#1
Sorry I know the topic is very broad, but I just need a lot of help. Especially with my phrasing. I tend to play very slowly and only hit a couple notes at a time. I find it hard to play long lines or even remotely fast. And when I do try to play fast I end up reverting to my same old licks. Also I have a hard time really making anything up on the spot. I tend to just play the licks I know which I think is really bad cause then I'm not even really improvising. And for one more thing to mention my solos have no direction, they're just sort of random. I want them to go places and tell stories, but I need some guidance to make that happen. I just don't know how to go about getting better at improvising. I mean sure practice, but I don't know what to practice. This is just the one aspect of music that always stumps me. Any guidance would be greatly appreciated. Thanks guys.
#2
Try to improvise very simple melodies. Really, really simple. Maybe just a few notes to begin with. Then start to accentuate those notes by bendings, then maybe a scale run for this one, a vibrato or a slide for that one. Just really play with the original few notes you have. By doing this, you will improve your creativity by increasing your repertoire. Simple image: it's like you're drawing pictures for every single note and the more different pictures you have, the more you can put in the box labelled "improvising"
#3
What type of music do you typically play?

I've found that learning blues is awesome to learn better improv stuff. since the phrases are really short, you are forced to take this smaller licks and make them count. Give Stevie Ray Vaughn a listen, you will hear plenty of times where he plays a lick thats only 1 or 2 notes and it sounds like a killer lick.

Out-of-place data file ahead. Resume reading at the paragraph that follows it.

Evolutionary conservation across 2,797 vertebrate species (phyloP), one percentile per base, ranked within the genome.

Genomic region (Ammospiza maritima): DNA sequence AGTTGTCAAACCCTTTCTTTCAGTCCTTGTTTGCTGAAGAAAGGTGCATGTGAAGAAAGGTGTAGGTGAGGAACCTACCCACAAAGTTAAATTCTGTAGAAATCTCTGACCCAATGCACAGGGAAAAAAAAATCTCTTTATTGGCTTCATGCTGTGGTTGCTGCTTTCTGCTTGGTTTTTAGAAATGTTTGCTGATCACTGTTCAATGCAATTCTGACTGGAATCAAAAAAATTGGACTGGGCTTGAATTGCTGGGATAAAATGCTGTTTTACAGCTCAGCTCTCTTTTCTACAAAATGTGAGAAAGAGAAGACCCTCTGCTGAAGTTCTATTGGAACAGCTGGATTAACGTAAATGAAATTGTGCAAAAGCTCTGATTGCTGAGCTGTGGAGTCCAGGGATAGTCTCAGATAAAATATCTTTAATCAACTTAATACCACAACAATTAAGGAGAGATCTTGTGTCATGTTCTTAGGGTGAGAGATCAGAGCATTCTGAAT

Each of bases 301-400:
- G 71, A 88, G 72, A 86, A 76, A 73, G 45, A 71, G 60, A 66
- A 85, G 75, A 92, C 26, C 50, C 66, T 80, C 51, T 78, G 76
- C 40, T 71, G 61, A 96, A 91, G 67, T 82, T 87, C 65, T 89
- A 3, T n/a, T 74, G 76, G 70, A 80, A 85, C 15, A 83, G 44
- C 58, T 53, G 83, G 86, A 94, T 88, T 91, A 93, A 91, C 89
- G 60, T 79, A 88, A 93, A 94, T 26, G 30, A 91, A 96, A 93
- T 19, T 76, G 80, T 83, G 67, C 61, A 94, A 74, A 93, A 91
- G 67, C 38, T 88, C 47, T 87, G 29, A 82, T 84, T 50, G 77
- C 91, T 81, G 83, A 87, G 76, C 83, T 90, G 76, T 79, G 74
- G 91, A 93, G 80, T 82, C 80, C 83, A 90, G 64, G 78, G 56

it really comes down to phrasing. start with a simple riff and use very small lick or two and see how many different ways you can play it. some thing like this:


e|---12---|
B|-10--12-|


now just play around with timing vibrato bends hammer-ons etc. or alter the order a bit to change the feel. then you'll start to see that you can easily write a solo with 2 or 3 licks and it will still sound interesting...
Quote by Dirk Gently
Some pieces are only meant to be played by people with six fingers on their fretting hand. Sorry.
#4
Listen to more music and more styles. If you don't know theory, learn it. Learn to play what you hear in your head. And remember, solos don't have to be fast or complex to be awesome.
Quote by Geldin
Junior's usually at least a little terse, but he knows his stuff. I've always read his posts in a grouchy grandfather voice, a grouchy grandfather with a huge stiffy for alternate picking.
Besides that, he's right this time. As usual.
#5
Quote by krypticguitar87
What type of music do you typically play?

I've found that learning blues is awesome to learn better improv stuff. since the phrases are really short, you are forced to take this smaller licks and make them count. Give Stevie Ray Vaughn a listen, you will hear plenty of times where he plays a lick thats only 1 or 2 notes and it sounds like a killer lick.

it really comes down to phrasing. start with a simple riff and use very small lick or two and see how many different ways you can play it. some thing like this:


e|---12---|
B|-10--12-|


now just play around with timing vibrato bends hammer-ons etc. or alter the order a bit to change the feel. then you'll start to see that you can easily write a solo with 2 or 3 licks and it will still sound interesting...
It's great to see advice in this thread, because i need it too, I'm having a very difficult time incorporating my comfort level of piano improvising into guitar (I'm not good at piano, its just that finding note-finding is easier). I usually blandly do runs and boring sounding things whenever I attempt in guitar, however this one I find very helpful for me, to get just a few few notes, then add stuff to it, slides and things. and get as creative as possible. Thanks kryptic. c:. Another advice I heard from someone, which I'm currently trying to do too when I practice impr, is sing a short phrase in your head, then imitate it in guitar.